What are golden handshakes really paying for?

Based on Cynthia Schoeman’s interview on Vuka Africa on ANN7 on 21 May 2015

A golden handshake is well recognised in business as a payment given to someone, generally an executive, who retires early or is made redundant, for example, owing to restructuring, a merger or an acquisition. The payment can be considered ethical if it is paid in terms of a pre-existing employment contract and is declared by the organisation. When it is made to an executive who had contributed positively to the organisation, it may also be considered acceptable. However the use of golden handshakes in the public sector generally reflects quite another set of circumstances and intended outcomes.

The number and magnitude of public sector golden handshakes makes this especially pertinent. Last year the SABC’s 2013/4 annual report revealed that former CEO Lulama Mokhobo and former executive Phil Molefe were paid more than R12 million in golden handshakes. The question has been raised whether disgraced former SABC chairperson, Ellen Tshabalala, will also receive a golden handshake – despite her resignation stemming from her inclusion of fraudulent qualifications on her CV.

The R13 million payment to Hawks boss, Anwa Dramat, followed a long legal battle following his suspension for alleged involvement in the rendition of Zimbabweans. However what that reason disguises is the view that Dramat was targeted for investigating dockets implicating influential people and for continuing to investigate Nkandla – in other words for failing to toe the party line.

The amount involved in the golden handshakes paid to former SARS executives Ivan Pillay and Peter Richer are yet to be revealed. The rationale for the payment confounds logic – because both were being investigated for allegedly operating a rogue spy unit within SARS. However, the combination of their resignation and a payout saw all charges being dropped.

Having been suspended in March 2015, Tshediso Matona, former CEO of Eskom, has just reached an agreement with Eskom to part ways. His golden handshake will only be revealed in Eskom’s 2016 financial report – which may be more acceptable than the examples above given Eskom’s statement that no misconduct or wrongdoing is alleged against Matona.

Adding another perspective to these examples, political analyst Mzoxolo Mpolase, quoted in the Rand Daily Mail, notes as a worrying sign that “you can be in an organisation such as Ipid or the Hawks and receive a golden handshake for being fired for incompetence”.

The process of suspending someone and thereafter terminating an inquiry process or disciplinary or legal proceedings and paying the person a golden handshake when they resign appears to be a common trend. These circumstances allow one to speculate as to whether the payout is aimed at preventing the incumbent from pursuing a particular approach or line of enquiry, or if the payout is an inducement (no doubt with a very tight non-disclosure agreement) to leave quietly. Both reasons effectively open the way for someone else to be appointed who presumably would be more amendable to the party line.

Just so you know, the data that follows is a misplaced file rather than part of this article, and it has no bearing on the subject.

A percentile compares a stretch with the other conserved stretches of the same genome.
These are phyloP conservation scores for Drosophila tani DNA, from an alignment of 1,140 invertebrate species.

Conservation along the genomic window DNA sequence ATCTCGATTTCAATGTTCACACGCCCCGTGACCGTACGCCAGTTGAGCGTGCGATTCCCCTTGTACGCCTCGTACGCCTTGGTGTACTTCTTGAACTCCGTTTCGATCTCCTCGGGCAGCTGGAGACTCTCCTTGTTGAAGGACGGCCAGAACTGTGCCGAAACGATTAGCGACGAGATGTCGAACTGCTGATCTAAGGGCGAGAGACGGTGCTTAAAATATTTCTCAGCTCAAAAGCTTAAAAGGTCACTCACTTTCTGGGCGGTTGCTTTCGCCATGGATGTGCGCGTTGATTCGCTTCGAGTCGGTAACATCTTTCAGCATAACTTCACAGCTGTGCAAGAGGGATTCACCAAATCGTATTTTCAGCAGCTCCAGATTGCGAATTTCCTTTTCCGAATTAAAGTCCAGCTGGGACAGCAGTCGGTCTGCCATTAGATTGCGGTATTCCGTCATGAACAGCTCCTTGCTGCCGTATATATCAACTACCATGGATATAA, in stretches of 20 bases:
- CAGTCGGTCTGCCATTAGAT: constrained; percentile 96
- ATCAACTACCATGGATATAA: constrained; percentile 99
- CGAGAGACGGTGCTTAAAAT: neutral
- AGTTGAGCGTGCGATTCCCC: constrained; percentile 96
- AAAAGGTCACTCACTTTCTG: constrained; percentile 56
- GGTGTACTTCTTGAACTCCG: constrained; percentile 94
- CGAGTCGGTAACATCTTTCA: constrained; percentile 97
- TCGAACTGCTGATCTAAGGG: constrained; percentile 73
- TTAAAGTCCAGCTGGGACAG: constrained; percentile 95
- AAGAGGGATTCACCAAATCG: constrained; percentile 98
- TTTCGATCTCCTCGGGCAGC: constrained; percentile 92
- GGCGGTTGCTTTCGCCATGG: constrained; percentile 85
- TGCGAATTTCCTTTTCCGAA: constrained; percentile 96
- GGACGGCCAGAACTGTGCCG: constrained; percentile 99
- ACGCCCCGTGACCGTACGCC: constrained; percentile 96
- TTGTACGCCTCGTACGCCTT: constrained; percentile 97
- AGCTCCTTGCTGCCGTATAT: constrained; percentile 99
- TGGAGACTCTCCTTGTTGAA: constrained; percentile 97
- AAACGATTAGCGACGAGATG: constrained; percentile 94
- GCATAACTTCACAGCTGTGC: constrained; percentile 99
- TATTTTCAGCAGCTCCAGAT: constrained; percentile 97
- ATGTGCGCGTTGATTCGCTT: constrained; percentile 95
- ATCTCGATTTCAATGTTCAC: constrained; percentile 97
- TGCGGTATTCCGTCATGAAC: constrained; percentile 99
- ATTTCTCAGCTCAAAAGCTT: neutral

Using a golden handshake as a mechanism to remove and replace those who are either incompetent or “uncooperative” is troubling on three counts. Firstly, the extent that it erodes the independence and impartiality of state institutions or state owned entities is cause for great concern. Institutions that have the responsibilities such as policing, investigation or security should operate without fear or favour.

Secondly, in many cases the payout serves to disguise or completely bury the real reason for the termination of the person’s employment. As aptly stated by Cope spokesman, Dennis Bloem, in a News 24 interview, "The truth … is a constant loser”. In the absence of the facts, speculation will invariably fill the gap with a myriad of possible reasons – and mostly negative ones at that.

Thirdly is the question of who funds these huge payouts. When payments are made by private sector corporations, shareholders who disagree with the payment have the option to sell their shares or question the company in the appropriate forum. In the private sector, it is the taxpayer who pays every time.

The UK provides an interesting example of government action against large public sector payouts. In this week's Queen's Speech, six-figure "golden goodbyes" for senior public sector staff who are made redundant will be banned in terms of the Enterprise Bill. Payments for departing civil servants, senior town hall staff and health service managers are set to be capped at £95,000. The UK Government said the move would save millions of pounds for the taxpayer but was primarily driven by a sense of fairness.

No such action appears to be likely in South Africa. It is therefore important that taxpayers, and civil society generally, question these payments, and if an unsatisfactory answer is given, that they exercise their voting powers accordingly at the next election. Notwithstanding these options, the loss to the fiscus is still of great concern, particularly in a country with such great need.

by Cynthia Schoeman